Tuesday, 18 November 2014

Further Cuts in the FE budget and Creating a Learning Society - Does it make any economic sense?

This week has seen concern expressed by the Association of Colleges about the FE sector having to find further budget cuts, with reports that another £48 billion of cuts in public expenditure being planned.  In particular, there are fears that the  FE sector will once again endure more than its' fair share of the cuts, given the past ring-fencing of the schools budget.   However, in this post I will put the forward that a demand for  'fairness' is not the way to win this argument, instead rather 'hard-nosed' economics is what is required.  In making this argument I will drawn upon the implications for the further education sector of Joseph Stiglitz and Bruce Greenwald's new book Creating a Learning Society : A New Approach to Growth.
         In their opening chapter Stiglitz and Greenwald state:
    .... that most of the increases in the standing of living, are as Solow suggests. a result in increases in productivity - learning how to do things better.  And if it is true that productivity is the result of learning and that productivity increases (learning) are endogenous, than a focal point of policy ought to be increasing learning within the economy : that is, increasing the ability and incentives to learn, and learning how to learn, and then closing the knowledge gaps that separate the most productive firms in the economy from the rest.  Therefore creating a learning society should be one of the major objectives of economic policy.  If a learning society is created, a more productive society will emerge and standards of living will increase. (p5).

         Of particular relevance to further education, Stiglitz and Greenwald argue that learning from one firm or sub-sector firm spills over to other firms and sub-sectors within the industrial sector, through labour mobility and changes in the use of technology.  However, knowledge is a public good - with the cost of others benefitting from such knowledge having a zero marginal cost,  Furthermore, it is challenging if not impossible to prevent other firms or individuals gaining from the learning and knowledge which has taken place within a firm.  Stiglitz and Greenwald subsequently demonstrate that markets are neither efficient in the production and dissemination of learning and knowledge.  As a result, if there are spillovers from one firm, sub-sector or industry to another, then there will be underproduction of knowledge and learning.  This occurs because when firms are making decisions about investment in learning capacity and capabilities they will not take into account the benefits accrued by other firms or individuals.

         Furthermore, Stiglitz and Greenwald  recognise the critical importance of cognitive frames in that :Individuals and firms have to adopt a cognitive frame, a mindset which is conducive to learning. That entails the belief change is possible and important - and can be shaped and advance. by deliberative activities. Stiglitz and Greenwald argue such cognitives frames have implications for a number of issues including: whether we learn; being 'stuck' with particular cognitive frames; and, what we learn.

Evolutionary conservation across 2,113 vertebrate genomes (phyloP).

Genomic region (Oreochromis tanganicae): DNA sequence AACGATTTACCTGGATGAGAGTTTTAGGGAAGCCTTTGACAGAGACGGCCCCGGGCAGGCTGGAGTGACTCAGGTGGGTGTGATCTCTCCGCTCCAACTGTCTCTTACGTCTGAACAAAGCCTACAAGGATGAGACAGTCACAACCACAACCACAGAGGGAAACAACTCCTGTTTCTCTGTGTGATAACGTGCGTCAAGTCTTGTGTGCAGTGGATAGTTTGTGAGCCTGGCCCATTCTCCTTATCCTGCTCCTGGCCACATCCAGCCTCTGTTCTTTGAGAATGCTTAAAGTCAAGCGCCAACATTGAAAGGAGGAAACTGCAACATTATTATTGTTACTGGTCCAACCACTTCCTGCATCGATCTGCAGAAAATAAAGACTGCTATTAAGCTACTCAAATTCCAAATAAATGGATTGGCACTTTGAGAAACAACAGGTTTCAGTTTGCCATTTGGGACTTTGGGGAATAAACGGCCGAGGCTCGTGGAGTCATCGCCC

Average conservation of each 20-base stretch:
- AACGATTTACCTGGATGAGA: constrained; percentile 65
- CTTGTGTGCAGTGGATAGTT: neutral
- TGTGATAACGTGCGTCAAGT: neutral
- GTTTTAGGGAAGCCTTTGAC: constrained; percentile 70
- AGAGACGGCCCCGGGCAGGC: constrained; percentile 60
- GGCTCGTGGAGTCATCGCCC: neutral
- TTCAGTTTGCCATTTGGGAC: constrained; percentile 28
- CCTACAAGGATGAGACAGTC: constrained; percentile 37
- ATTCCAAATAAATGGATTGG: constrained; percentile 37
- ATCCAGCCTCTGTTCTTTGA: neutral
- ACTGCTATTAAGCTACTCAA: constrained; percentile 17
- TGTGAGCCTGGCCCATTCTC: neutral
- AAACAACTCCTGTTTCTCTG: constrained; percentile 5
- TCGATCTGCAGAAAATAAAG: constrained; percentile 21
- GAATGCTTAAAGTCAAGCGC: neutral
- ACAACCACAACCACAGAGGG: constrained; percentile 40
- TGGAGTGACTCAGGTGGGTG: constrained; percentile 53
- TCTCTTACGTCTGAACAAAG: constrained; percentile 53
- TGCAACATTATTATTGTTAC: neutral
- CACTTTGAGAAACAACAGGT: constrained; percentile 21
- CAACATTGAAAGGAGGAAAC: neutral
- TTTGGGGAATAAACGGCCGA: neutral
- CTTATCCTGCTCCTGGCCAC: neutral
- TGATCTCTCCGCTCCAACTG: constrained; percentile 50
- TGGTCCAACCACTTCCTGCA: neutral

So what does this mean for the FE sector? My initial thoughts on the matter, would suggest the following. First, from policymakers there needs to be a recognition of the essential role that further education plays in the long-term health of the economy.  Recent reductions in funding for adult education are not consistent with creating the conditions by which a developed economy grows.  Second, an education and training market led by employers is likely to lead to an under-investment in knowledge and learning.   Third, FE colleges have a critical role to play in the local economy in maximising the externalities created by investment in education.  In particular, colleges are incredibly well placed to leverage the spillovers that are generated in local economies through.  These spillovers can be enhanced by ensuring the use of knowledgeable and skilled visiting lecturers who are technical specialists their field or it could be as simple as individual learners sharing their experiences with others.  In doing so, colleges can act as an essential hub of economic growth by making connections between firms and ensuring individuals have access to appropriate education and training.   Finally, individual lecturers have a responsibility to focus on developing learner mindsets which increase learners capacity as life-long learners.

         I hope that I have begun to demonstrate that the compelling argument for no future cuts in expenditure is economic, in that colleges are hub for knowledge and learning bringing about future economic growth.  It's absolutely right to argue for fairness of treatment in relation to schools and universities though in the current political climate we need to be making a compelling and demonstrable economic case for additional investment in further education and training.  I hope this post makes some small contribution to making that case.




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